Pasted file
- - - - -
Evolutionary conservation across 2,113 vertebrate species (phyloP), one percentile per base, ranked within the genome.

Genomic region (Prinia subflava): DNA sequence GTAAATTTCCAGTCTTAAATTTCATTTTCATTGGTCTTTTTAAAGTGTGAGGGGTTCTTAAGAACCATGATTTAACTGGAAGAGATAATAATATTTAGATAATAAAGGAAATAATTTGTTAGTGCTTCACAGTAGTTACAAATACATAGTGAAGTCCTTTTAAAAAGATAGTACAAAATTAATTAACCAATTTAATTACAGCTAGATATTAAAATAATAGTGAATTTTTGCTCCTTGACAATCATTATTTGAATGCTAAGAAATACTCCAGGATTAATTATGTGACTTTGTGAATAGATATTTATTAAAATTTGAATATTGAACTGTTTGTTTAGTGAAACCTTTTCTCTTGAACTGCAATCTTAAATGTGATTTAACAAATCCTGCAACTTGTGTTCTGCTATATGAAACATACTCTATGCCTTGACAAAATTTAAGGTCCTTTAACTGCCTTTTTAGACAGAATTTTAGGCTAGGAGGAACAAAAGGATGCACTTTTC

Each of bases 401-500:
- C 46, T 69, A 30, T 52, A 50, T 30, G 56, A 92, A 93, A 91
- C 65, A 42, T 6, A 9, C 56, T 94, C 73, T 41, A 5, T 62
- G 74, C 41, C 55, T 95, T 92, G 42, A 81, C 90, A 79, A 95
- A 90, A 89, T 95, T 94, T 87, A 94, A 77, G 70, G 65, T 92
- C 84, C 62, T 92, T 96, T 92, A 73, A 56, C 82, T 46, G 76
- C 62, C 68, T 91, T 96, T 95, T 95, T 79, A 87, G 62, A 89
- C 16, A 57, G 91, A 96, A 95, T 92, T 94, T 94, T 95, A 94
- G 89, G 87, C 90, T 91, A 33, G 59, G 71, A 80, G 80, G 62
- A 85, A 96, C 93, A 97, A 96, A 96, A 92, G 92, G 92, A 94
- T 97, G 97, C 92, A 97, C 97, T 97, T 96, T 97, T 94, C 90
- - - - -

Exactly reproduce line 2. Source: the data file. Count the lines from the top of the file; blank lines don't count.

Genomic region (Prinia subflava): DNA sequence GTAAATTTCCAGTCTTAAATTTCATTTTCATTGGTCTTTTTAAAGTGTGAGGGGTTCTTAAGAACCATGATTTAACTGGAAGAGATAATAATATTTAGATAATAAAGGAAATAATTTGTTAGTGCTTCACAGTAGTTACAAATACATAGTGAAGTCCTTTTAAAAAGATAGTACAAAATTAATTAACCAATTTAATTACAGCTAGATATTAAAATAATAGTGAATTTTTGCTCCTTGACAATCATTATTTGAATGCTAAGAAATACTCCAGGATTAATTATGTGACTTTGTGAATAGATATTTATTAAAATTTGAATATTGAACTGTTTGTTTAGTGAAACCTTTTCTCTTGAACTGCAATCTTAAATGTGATTTAACAAATCCTGCAACTTGTGTTCTGCTATATGAAACATACTCTATGCCTTGACAAAATTTAAGGTCCTTTAACTGCCTTTTTAGACAGAATTTTAGGCTAGGAGGAACAAAAGGATGCACTTTTC